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Opinion Editorials

Thinking about starting a business? Fake it until you (have to) make it

(EDITORIAL) Starting a business can be tricky, to know what you’re getting into you should get your hands dirty to prove product and/ or market fit before you actually need to.

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Start early

Creating and running a tech startup is no mean feat. In addition to coming up with the idea, fundraising, recruiting and selling, it involves lots of… well… tech. You’re likely going to need to set up hosting services, code repositories, analytics, CRMs, CMSs, VPNs, CDNs and a host of other three letter acronyms. You’re looking at weeks of work just to create your infrastructural table stakes (the bare minimum) and that’s before you start working on the stuff differentiates you. Your system architecture is unlikely to be your UVP (Unique Value Proposition) but it’s necessary.

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But what if you didn’t have to do it all (yet)? What if there was a way to delay the time spent on coding—never mind fundraising or recruiting prematurely—to focus on refining what makes you special. What if there was a way to prove that you are on your way to finding the proverbial product/market fit before spending all of your time and resources on something the market doesn’t really want? I’m here to tell you that there is — you should fake it before you (have to) make it!

Fitting in

“Product/market fit is being in a good market with a product that can satisfy that market.” -Mark Andreesen, VC at Andreesen Horowitz (2007)

Zappos’ founder, Nick Swinmurn’s early-day hustle is probably the best example of proving out a hypothesis before spending resources on building. In 1998, five percent of shoes were sold through mail-order catalogues and Swinmurn believed that he could beat those numbers with an online version. As he told Business Insider (2011), he “went to a couple of stores, took some pictures of the shoes, made a website, put them up and told the shoe store, if I sell anything, I’ll come here and pay full price.” By faking it, he confirmed that people would be willing to order shoes online without trying them on.

Swinmurn had proven product/market fit before setting up a warehouse, buying thousands of shoes or building out a complex inventory management systems to handle the supply chain.

If you are struggling to find an analogue in your business idea, consider this, what could you do manually (by hand) or personally (by yourself) that you envisioned coding or hiring for in order to fulfill a customer need today? Could you manually respond to text queries while building your NLP chat bot to see which queries surface most frequently? Could you deliver the order yourself before hiring drivers? Could you manually create travel policies before coding up an algorithm (that’s what yours truly is doing) to do it automatically? Just because you’re the one making the cold call or hitting “send” the on-boarding email doesn’t mean that that is how you’ll run your business for life. As Paul Graham, founder of Y-Combinator is famous for saying, “Do things that don’t scale.”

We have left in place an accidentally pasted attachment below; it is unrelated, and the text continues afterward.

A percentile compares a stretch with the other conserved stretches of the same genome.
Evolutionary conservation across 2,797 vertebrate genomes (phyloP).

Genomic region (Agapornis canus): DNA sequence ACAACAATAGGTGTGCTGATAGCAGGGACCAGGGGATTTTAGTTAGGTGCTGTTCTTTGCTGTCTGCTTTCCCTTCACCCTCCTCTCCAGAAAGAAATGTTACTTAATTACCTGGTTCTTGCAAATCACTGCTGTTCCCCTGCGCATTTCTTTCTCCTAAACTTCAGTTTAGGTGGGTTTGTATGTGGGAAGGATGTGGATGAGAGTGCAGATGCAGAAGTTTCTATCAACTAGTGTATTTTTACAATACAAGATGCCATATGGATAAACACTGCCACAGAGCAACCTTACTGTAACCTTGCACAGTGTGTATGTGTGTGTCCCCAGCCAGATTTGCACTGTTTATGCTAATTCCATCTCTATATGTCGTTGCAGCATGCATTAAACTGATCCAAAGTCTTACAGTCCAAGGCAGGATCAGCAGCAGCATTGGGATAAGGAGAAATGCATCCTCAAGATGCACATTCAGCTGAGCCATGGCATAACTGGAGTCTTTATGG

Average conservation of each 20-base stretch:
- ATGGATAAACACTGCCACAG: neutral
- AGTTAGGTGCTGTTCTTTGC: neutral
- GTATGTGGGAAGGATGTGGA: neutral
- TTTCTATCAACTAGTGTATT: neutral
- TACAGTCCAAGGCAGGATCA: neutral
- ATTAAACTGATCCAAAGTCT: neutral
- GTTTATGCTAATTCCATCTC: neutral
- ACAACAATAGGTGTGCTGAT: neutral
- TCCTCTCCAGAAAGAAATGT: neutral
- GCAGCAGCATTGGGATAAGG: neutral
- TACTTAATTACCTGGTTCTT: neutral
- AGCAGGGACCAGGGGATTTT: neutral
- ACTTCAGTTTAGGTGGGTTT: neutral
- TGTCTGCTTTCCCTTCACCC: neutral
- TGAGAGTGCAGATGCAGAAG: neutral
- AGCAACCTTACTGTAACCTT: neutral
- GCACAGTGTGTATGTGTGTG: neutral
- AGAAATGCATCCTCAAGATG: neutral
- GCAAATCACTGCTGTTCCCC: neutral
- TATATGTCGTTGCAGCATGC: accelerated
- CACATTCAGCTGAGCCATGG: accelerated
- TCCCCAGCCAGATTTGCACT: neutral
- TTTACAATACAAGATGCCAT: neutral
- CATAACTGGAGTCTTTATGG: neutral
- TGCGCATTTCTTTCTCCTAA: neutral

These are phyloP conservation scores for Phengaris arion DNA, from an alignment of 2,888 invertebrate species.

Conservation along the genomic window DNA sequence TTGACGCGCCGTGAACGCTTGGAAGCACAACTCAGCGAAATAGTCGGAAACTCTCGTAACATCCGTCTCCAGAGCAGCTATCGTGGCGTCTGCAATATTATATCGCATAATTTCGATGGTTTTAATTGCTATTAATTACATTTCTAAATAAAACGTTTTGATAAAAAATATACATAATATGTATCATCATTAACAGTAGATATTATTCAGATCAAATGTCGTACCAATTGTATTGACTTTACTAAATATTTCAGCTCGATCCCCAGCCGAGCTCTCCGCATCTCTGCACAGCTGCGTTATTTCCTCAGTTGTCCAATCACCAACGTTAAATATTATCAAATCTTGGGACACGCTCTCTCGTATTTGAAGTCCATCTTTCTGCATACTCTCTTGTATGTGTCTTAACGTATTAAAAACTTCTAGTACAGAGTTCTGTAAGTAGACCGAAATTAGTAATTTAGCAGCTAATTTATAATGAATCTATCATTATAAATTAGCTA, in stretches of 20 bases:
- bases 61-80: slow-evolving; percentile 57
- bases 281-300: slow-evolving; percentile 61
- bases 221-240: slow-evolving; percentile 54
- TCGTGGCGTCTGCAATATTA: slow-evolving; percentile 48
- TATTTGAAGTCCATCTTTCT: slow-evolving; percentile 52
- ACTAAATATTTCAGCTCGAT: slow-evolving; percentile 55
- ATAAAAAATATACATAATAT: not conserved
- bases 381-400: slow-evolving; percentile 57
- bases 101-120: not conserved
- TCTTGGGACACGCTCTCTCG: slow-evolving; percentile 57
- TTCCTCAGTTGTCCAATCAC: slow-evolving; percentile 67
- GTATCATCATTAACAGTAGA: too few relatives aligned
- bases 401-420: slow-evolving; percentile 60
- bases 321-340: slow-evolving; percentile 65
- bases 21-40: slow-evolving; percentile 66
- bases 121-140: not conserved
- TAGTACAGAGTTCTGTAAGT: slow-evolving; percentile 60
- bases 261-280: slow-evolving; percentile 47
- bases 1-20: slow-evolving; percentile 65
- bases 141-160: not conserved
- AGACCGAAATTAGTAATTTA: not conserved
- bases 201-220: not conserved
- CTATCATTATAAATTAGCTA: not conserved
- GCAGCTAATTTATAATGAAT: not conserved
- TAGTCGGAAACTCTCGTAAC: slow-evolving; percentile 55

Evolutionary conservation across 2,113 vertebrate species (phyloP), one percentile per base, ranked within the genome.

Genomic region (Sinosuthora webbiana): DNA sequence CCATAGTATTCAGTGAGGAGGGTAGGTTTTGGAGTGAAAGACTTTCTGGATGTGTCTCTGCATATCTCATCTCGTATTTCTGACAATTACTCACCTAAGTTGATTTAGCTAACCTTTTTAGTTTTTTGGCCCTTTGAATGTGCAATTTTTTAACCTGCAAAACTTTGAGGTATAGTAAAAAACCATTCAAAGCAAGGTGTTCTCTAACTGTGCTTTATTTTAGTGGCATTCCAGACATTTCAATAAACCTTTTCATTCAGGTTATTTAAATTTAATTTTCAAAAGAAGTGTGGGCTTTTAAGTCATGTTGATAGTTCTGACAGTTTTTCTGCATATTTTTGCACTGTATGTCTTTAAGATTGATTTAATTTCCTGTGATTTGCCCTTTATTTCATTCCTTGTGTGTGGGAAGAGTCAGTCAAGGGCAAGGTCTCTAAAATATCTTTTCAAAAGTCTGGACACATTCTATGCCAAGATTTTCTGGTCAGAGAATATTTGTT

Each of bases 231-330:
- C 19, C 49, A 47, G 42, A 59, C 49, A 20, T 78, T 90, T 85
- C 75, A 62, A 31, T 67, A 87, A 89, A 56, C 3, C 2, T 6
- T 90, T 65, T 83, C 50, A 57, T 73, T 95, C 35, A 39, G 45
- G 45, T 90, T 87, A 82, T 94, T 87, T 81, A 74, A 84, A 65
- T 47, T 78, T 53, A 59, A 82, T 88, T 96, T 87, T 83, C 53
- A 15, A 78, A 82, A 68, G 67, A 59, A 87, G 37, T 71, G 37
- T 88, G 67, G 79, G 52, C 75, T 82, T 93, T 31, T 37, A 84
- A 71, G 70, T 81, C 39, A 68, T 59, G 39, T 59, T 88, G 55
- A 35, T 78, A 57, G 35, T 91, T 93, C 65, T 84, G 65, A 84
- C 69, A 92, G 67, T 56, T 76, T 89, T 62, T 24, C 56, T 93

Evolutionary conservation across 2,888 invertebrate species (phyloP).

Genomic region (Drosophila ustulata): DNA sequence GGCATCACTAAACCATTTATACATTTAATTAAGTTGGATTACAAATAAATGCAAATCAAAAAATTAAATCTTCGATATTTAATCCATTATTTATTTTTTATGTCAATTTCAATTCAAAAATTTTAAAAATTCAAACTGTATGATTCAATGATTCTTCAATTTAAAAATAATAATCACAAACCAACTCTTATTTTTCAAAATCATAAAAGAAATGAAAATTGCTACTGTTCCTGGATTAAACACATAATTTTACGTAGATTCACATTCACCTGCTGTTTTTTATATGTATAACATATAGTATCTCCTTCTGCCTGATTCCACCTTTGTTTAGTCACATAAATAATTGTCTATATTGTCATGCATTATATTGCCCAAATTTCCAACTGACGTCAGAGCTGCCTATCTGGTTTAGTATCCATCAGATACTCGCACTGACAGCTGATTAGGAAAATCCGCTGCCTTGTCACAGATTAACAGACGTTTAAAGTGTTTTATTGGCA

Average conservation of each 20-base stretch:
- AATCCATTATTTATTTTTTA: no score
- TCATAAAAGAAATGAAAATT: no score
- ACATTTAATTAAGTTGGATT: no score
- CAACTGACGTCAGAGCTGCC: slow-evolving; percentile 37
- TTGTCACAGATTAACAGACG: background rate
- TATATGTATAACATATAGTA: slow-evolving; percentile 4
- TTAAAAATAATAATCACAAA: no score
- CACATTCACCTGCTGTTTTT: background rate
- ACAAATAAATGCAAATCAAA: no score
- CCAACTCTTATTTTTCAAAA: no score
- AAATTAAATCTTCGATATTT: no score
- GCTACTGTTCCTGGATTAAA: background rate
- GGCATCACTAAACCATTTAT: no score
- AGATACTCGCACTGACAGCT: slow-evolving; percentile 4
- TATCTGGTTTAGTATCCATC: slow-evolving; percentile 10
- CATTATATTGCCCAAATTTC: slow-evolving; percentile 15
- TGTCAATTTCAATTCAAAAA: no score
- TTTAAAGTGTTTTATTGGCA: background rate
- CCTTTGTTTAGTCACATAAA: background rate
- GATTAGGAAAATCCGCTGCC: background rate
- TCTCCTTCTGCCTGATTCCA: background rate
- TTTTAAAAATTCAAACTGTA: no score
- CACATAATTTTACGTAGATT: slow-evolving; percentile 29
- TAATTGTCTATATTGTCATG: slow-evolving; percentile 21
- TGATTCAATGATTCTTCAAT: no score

Graham’s point is larger than mine — he applies this principle to early stage attention-to-detail, sales, customer support and more.

But also addressing manual processes he says, “This lets you launch faster, and when you do finally automate yourself out of the loop, you’ll know exactly what to build because you’ll have muscle memory from doing it yourself.”

Expectations meet reality

Without the insights gained during the personal pain/inconvenience of faking non-scalable things, you very well could be building the wrong thing first. You may assume a linear development roadmap to match the expected customer journey through the product (Sign-up, Onboard, Collect Payment, Reporting Dashboards etc.) but by manually doing things, you can work out where you get the largest return on your time and cash investment and achieve the greatest efficiencies. It is possible that manually on-boarding users directly through SQL or Postman only takes you two minutes whereas copying and pasting stats from a database into a reporting table or email takes you an hour.

Although sequentially on-boarding comes before reporting, you should logically remove yourself from the larger bottleneck by automating reports before automating on-boarding. Not only will you have gotten to market faster by manually doing as much as you can, you have also encountered all of the possible permutations that your reports need to accommodate and can build a better product.

Another benefit of manual processes is that they force you into the world to experience your market first hand.

When you’re starting out you often have a good idea but a bad grasp of the market you are entering and in order to reach that mythical-but-neccessary product/market fit, you have to get to know your customer deeply. You can’t isolate yourself “building” if you’re the one responsible for responding to that customer support chat, delivering that sandwich or writing up that policy.

Instead of blindly building what you think is a good idea for an unsuspecting market, you are becoming intimately familiar with the people you think are going to be paying you.